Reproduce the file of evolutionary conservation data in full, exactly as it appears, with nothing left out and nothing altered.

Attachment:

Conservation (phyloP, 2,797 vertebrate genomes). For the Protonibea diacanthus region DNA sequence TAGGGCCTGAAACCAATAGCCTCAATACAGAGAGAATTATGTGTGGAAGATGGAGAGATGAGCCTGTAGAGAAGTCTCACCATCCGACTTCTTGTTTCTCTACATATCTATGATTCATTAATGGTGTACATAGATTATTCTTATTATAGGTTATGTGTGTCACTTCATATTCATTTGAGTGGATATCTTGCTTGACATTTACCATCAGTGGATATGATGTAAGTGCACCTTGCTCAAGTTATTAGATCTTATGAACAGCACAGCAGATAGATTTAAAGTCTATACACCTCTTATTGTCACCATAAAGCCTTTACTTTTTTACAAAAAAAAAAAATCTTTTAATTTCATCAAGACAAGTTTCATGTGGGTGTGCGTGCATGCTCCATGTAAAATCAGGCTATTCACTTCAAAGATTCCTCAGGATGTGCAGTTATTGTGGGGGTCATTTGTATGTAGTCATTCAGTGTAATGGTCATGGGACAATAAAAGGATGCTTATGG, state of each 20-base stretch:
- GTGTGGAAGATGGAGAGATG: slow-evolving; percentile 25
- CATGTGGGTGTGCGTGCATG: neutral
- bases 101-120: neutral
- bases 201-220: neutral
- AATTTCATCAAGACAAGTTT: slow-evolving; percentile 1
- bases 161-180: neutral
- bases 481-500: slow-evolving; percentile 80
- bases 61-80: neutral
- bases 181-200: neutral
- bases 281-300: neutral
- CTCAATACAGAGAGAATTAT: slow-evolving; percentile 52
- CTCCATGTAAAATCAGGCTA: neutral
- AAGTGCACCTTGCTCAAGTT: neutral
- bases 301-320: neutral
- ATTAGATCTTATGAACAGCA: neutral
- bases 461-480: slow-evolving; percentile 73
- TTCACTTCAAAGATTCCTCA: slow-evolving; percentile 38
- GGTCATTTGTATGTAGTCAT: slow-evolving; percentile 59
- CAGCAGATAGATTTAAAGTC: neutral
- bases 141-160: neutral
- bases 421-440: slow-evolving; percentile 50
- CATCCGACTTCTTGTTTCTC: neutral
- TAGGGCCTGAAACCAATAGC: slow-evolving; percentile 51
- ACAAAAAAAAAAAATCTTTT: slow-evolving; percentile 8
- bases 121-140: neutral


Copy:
Conservation (phyloP, 2,797 vertebrate genomes). For the Protonibea diacanthus region DNA sequence TAGGGCCTGAAACCAATAGCCTCAATACAGAGAGAATTATGTGTGGAAGATGGAGAGATGAGCCTGTAGAGAAGTCTCACCATCCGACTTCTTGTTTCTCTACATATCTATGATTCATTAATGGTGTACATAGATTATTCTTATTATAGGTTATGTGTGTCACTTCATATTCATTTGAGTGGATATCTTGCTTGACATTTACCATCAGTGGATATGATGTAAGTGCACCTTGCTCAAGTTATTAGATCTTATGAACAGCACAGCAGATAGATTTAAAGTCTATACACCTCTTATTGTCACCATAAAGCCTTTACTTTTTTACAAAAAAAAAAAATCTTTTAATTTCATCAAGACAAGTTTCATGTGGGTGTGCGTGCATGCTCCATGTAAAATCAGGCTATTCACTTCAAAGATTCCTCAGGATGTGCAGTTATTGTGGGGGTCATTTGTATGTAGTCATTCAGTGTAATGGTCATGGGACAATAAAAGGATGCTTATGG, state of each 20-base stretch:
- GTGTGGAAGATGGAGAGATG: slow-evolving; percentile 25
- CATGTGGGTGTGCGTGCATG: neutral
- bases 101-120: neutral
- bases 201-220: neutral
- AATTTCATCAAGACAAGTTT: slow-evolving; percentile 1
- bases 161-180: neutral
- bases 481-500: slow-evolving; percentile 80
- bases 61-80: neutral
- bases 181-200: neutral
- bases 281-300: neutral
- CTCAATACAGAGAGAATTAT: slow-evolving; percentile 52
- CTCCATGTAAAATCAGGCTA: neutral
- AAGTGCACCTTGCTCAAGTT: neutral
- bases 301-320: neutral
- ATTAGATCTTATGAACAGCA: neutral
- bases 461-480: slow-evolving; percentile 73
- TTCACTTCAAAGATTCCTCA: slow-evolving; percentile 38
- GGTCATTTGTATGTAGTCAT: slow-evolving; percentile 59
- CAGCAGATAGATTTAAAGTC: neutral
- bases 141-160: neutral
- bases 421-440: slow-evolving; percentile 50
- CATCCGACTTCTTGTTTCTC: neutral
- TAGGGCCTGAAACCAATAGC: slow-evolving; percentile 51
- ACAAAAAAAAAAAATCTTTT: slow-evolving; percentile 8
- bases 121-140: neutral